By TIM ALEXANDER
WARSAW, Ind. — A yearlong review of crop insurance premium rates by the USDA’s Risk Management Agency (RMA) has led to a re-rating of federal crop insurance premiums for corn, soybeans, grain sorghum, spring wheat, rice and cotton.
Though revised rates were offered for corn and soybeans in most counties for 2012, the RMA announced on Nov. 27 it will continue to update premiums for those six commodities during the next two years.
“This effort ensures that appropriate and fair costs are charged for crop insurance,” said RMA Administrator William J. Murphy, when announcing the decision.
RMA’s decision to continue to re-rate premiums is based on findings of an independent study and a peer review process. The intent of the study and review was to improve the actuarial soundness of premium rates, according to the agency.
Specifically, the current revised premium rates for 2012 and 2013 include improvements such as:
•The integration of weather data into the premium rating process. Rare weather events resulting in losses will receive an appropriate weight in the overall experience used to set rates.
•The refinement of premium loads for prevented planting and replant payments. Before re-rating, loads were set at state or regional levels. They will now be determined based on weather districts within each state, reducing the impact excess losses in affected areas of the state have on premium rates in other, unaffected parts of the state.
•The placement of more weight on loss experience from recent years, better reflecting current agronomics and a modern crop insurance program.
Several corn organizations, including the National Corn Growers Assoc. (NCGA), were quick to commend USDA’s progress on crop insurance rate reforms. NCGA President Pam Johnson said crop insurance rating reforms have been a priority for its members for many years.
“NCGA feels the (RMA’s) announcement represents real reform in decreasing the widening gap between the loss ratio for corn and the premiums charged to growers for policy coverage,” said Johnson. “The rate adjustments made for the 2012 crop year were a great first step and we are pleased to see the RMA following through with additional modifications. Corn farmers have historically paid more than their fair share of crop insurance premiums.”
Illinois corn growers also lauded the RMA for commitment to providing the best, most accurate rates while setting an example of how to get things done.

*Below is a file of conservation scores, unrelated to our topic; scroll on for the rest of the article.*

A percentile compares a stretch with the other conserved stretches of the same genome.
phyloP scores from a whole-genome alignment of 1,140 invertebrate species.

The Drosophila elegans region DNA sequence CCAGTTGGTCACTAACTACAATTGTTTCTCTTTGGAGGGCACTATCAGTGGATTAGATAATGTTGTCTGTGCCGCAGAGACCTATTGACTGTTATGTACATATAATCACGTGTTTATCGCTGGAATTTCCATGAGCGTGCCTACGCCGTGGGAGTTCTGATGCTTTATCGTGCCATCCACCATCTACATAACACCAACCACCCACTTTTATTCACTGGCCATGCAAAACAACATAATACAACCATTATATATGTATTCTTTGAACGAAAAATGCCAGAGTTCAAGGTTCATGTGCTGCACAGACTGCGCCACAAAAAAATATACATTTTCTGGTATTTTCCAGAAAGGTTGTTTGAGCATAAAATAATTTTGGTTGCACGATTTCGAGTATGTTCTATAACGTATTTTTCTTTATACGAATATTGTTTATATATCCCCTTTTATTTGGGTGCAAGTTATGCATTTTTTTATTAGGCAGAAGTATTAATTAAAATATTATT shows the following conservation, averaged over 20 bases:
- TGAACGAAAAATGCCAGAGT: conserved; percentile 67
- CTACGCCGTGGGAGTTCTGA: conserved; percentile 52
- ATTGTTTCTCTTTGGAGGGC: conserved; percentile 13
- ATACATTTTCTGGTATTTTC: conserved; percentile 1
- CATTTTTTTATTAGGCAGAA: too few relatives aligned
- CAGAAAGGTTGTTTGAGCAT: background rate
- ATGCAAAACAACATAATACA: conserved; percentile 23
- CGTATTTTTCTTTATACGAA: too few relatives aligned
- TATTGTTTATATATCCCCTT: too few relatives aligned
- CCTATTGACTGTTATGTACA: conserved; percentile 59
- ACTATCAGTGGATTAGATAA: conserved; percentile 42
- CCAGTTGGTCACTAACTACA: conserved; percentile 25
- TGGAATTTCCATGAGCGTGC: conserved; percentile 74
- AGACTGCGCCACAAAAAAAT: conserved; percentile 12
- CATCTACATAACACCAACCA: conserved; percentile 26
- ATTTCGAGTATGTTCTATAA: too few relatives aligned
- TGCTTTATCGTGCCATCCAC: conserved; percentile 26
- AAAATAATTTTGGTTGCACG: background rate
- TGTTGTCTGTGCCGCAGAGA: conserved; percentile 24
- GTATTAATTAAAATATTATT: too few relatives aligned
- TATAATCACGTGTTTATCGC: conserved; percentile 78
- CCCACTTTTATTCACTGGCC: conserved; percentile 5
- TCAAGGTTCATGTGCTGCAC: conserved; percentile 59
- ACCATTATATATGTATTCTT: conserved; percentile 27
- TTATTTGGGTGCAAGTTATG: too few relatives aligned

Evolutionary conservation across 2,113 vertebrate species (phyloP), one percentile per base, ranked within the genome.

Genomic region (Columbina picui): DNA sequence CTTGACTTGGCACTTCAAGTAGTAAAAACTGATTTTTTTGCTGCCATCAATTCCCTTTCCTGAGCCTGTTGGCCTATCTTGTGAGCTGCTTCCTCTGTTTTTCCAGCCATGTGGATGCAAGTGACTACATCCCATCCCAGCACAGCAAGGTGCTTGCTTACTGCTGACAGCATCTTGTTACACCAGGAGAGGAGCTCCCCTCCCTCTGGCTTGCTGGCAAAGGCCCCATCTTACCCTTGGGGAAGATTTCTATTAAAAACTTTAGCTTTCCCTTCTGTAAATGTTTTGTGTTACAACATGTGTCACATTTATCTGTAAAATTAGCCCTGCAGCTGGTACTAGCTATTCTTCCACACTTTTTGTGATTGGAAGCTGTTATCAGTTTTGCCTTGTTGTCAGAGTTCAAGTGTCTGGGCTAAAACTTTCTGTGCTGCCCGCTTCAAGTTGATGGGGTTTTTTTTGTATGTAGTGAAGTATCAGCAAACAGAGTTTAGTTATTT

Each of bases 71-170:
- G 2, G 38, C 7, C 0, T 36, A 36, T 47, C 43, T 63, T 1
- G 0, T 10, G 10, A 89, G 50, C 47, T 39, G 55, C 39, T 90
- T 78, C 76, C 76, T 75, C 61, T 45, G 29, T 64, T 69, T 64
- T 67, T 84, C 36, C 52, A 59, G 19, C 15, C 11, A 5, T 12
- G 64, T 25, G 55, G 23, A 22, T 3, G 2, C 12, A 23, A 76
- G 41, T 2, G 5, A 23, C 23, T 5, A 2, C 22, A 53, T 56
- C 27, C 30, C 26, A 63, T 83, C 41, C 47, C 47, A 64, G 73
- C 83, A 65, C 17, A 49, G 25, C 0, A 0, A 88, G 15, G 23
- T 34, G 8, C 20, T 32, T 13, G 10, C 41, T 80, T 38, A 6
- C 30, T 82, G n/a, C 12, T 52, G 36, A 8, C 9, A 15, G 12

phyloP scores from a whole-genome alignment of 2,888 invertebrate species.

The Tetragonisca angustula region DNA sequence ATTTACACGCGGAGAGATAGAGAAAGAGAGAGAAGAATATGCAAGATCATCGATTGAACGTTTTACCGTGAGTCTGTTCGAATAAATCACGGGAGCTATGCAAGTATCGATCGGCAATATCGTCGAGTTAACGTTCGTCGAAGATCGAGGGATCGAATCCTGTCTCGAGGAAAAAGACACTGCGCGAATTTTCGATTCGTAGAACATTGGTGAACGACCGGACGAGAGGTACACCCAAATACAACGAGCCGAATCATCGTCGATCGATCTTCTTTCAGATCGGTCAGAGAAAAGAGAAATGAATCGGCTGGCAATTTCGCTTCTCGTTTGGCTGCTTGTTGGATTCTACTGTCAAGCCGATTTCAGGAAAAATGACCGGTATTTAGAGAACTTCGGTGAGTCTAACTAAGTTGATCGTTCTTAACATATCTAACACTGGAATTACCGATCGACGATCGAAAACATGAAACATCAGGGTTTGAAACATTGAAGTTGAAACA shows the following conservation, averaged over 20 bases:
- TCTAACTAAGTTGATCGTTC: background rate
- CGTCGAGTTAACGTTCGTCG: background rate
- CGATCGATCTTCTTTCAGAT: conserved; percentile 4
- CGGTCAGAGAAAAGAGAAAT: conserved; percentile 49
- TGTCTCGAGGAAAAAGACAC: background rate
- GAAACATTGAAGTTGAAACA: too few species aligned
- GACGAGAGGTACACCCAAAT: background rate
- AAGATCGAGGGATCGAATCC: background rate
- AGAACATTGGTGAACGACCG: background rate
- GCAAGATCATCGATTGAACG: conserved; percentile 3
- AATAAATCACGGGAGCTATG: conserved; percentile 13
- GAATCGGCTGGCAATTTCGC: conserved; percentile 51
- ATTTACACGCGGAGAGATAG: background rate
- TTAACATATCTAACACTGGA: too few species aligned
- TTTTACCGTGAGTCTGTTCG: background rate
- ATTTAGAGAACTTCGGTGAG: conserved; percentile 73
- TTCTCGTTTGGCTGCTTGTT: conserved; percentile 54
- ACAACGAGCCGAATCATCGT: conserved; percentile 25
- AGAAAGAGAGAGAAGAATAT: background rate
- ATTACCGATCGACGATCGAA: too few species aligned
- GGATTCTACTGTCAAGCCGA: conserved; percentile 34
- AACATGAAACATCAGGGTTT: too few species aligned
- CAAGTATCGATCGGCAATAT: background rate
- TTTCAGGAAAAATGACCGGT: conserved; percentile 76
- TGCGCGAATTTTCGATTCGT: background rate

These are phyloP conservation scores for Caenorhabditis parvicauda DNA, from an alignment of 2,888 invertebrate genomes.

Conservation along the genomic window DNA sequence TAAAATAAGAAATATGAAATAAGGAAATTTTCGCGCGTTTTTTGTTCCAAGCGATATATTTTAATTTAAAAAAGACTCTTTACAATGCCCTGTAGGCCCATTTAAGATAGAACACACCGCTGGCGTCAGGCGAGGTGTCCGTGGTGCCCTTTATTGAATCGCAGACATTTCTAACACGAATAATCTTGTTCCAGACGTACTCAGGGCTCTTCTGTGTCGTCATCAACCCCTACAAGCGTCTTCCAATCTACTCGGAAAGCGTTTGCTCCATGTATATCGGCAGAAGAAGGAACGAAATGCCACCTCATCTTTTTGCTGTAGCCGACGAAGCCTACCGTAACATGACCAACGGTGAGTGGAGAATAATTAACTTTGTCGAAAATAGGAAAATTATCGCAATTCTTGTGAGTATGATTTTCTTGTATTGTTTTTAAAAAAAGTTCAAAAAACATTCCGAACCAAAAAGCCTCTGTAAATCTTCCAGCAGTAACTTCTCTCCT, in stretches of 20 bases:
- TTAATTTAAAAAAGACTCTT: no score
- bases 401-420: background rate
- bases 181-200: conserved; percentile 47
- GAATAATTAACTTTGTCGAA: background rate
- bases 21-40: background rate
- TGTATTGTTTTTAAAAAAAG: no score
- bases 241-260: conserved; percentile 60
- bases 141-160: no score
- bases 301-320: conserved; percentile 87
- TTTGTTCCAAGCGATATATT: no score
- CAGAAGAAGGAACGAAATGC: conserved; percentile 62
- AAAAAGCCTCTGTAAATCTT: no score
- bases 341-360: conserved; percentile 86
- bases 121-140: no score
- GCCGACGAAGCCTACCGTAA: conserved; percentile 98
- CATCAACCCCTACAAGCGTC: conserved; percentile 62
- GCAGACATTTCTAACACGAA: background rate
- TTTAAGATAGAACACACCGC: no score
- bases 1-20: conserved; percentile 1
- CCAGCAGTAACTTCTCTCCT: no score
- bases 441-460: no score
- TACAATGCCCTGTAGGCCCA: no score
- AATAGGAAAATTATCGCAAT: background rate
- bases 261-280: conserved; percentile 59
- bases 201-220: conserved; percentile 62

“As the nation stands at the edge of the so-called ‘fiscal cliff,’ a common-sense measure like this crop insurance premium re-rate shows that prudent decisions are still achievable in Washington,” said Jeff Scates, immediate past president of the Illinois Corn Growers Assoc.
“We commend Administrator Murphy and his team of experts for staying the course in their efforts to re-rate crop insurance premiums. Their decision is fiscally sound and budget-wise.”
Scott Silveus, co-owner and president of Silveus Insurance Group in Warsaw, Ind., said he has had a chance to examine some recent samples of premium rates paid by farmers throughout the Corn Belt.
“Some of the areas of the country saw rates change ever so slightly (as a result of the RMA’s actions). We saw corn and soybean rates come down in parts of the Midwest. They weren’t big changes downward, but they were down,” said Silveus, whose fourth-generation, family-owned company provides crop insurance and brokerage services in nearly all states.
“Most farmers purchase revenue-type coverage. While rates can affect what farmers pay, prices and volatility in the spring have a much bigger impact on what they pay. (RMA) could lower the rate for corn down by 3 percent, but if we have a higher price and volatility farmers’ premiums can still go up in February.
“We really don’t know what rates will cost for corn and soybean producers until the month of February, and so much rides on that February price. Overall, the RMA re-rating is a good thing, but farmers are kind of unaffected because they are such small changes,” he said.
Silveus added he offers his clients a new way to save money on crop insurance by allowing them to lock in rates in months other than February.
“This is new for this year; in the past farmers had to take the February price. We work with some of our insurance carriers to come up with products to allow producers to price insurance in months prior to and after February,” he explained.
The RMA’s revised rates for grain sorghum, spring wheat, rice and cotton will be available in 2013. RMA will continue to phase in new rates to ensure greater stability of premiums and limit year-to-year premium changes, according to the agency.